If you're of generation-X, you may already be familiar with Blossom Dearie's whispery, gentle, almost childlike voice from her vocals on SCHOOLHOUSE ROCK (she sang "Unpack Your Adjectives" and "Figure Eight). I encourage you to pick up this album, her first released one, and find out what an incredible talent is, both at the mic and at the piano.

This is my personal favorite of her albums. The standards all swing gently, and Blossom adds a delicate sense of humor to many of the tunes, especially the playful "Everything I've Got." Other up-tempo stand-outs are "'Deed I Do," "I Hear Music," "You for Me," and my favorite from the whole album, the teasing "I Won't Dance." But she also slows it down in a beautiful rendition of "Loverman" and croons gentle on "Fine Spring Morning." She doesn't sing at all on "More Than You Know," but shows off her piano playing skills. On the bonus tracks, she gets sassy with "Blossom's Blues," and lets a six part vocal group tear into the bouncy "Johnny One Note."

This is a great introduction to this singularly talented woman (who still sings today, and still sounds great.) Pick it up, and you'll soon want all her albums.

5-0 out of 5 stars Dorris Day with a Soul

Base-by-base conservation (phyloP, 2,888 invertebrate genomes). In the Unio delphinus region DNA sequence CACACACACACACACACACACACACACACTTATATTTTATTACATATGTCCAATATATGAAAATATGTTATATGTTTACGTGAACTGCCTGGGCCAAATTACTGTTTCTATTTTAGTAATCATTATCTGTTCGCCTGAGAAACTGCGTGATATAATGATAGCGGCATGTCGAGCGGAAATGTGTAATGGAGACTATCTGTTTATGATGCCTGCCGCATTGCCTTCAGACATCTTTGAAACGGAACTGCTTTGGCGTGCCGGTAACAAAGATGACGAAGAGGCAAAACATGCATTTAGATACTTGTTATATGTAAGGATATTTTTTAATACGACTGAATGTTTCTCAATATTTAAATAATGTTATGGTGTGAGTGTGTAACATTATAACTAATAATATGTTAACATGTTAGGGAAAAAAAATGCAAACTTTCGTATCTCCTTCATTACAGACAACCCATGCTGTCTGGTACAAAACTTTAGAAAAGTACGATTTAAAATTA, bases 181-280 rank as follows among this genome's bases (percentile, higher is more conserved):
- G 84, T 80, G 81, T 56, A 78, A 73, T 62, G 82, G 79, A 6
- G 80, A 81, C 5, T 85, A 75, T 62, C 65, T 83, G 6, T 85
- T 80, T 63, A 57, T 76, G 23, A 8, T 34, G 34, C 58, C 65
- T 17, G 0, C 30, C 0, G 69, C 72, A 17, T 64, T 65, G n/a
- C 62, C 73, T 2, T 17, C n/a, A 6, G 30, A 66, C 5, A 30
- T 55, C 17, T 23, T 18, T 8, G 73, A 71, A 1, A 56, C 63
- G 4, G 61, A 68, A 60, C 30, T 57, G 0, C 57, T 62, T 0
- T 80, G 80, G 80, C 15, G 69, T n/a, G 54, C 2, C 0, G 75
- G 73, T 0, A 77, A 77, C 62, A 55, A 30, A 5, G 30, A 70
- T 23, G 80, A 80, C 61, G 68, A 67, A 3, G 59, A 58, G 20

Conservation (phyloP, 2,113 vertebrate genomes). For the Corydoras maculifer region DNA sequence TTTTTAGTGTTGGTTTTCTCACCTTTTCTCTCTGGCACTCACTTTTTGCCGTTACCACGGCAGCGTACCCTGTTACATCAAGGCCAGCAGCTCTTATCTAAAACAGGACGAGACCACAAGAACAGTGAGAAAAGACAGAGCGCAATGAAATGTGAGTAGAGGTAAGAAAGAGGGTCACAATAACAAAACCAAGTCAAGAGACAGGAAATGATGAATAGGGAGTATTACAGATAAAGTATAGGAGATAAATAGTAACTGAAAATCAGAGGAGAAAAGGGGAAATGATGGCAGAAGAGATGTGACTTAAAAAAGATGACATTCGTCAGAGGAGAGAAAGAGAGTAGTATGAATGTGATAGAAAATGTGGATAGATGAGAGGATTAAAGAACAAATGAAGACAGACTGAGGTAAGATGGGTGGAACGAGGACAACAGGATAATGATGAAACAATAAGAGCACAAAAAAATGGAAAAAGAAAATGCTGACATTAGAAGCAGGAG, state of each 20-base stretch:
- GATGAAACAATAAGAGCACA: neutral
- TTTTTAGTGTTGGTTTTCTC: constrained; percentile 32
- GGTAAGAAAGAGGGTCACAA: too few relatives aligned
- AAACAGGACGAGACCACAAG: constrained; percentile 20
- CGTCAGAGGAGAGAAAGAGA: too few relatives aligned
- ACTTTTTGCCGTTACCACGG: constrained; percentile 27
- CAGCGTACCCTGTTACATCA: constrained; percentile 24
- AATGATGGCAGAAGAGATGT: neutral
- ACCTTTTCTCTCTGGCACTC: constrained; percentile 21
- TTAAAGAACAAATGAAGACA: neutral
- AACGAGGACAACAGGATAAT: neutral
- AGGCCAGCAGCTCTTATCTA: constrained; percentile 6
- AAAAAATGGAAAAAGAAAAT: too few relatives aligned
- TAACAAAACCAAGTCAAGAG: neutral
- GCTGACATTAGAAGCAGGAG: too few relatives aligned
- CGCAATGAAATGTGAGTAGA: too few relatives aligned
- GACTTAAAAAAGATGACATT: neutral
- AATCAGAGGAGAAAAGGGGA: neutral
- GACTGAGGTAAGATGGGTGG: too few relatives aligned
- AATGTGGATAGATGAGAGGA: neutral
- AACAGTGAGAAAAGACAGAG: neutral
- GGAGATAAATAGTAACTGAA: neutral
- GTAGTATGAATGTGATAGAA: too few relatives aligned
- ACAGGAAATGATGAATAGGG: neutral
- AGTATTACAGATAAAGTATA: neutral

Doris Day was never cool. She had a "pleasant" voice that could ring sweet, but Blossom Dearie's light touch seduces her listeners without one ounce of saccharine. Her honest, unpretentious phrasing puts a huge grin on my face every time I hear her. She makes me feel as if I can sing freely myself through the imagination and the innocence of a child. I love her. She changes my mood without any drama. She interprets lyrics like a cool mom who knows the importance of fresh cookies and milk. Where have you been hiding Blossom?

5-0 out of 5 stars The sexiest thing I've ever heard
Blossom Dearie's "It Might as Well be Spring", sung in French, is without doubt the sexiest thing I have ever heard. Misty, romantic, drenched in ennui and melancholy, but a light touch maintained with that clear, pure voice. It makes me go weak at the knees. Like Billie Holliday only optimistic. Blossom can carry a torch, but make it seem like a light burden she might toss away on a whim. Jazz fans, get this. ... Read more


97. The Capitol Years
list price: $38.98
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Asin: B000002UWM
Catlog: Music
Sales Rank: 2109
Average Customer Review: 4.88 out of 5 stars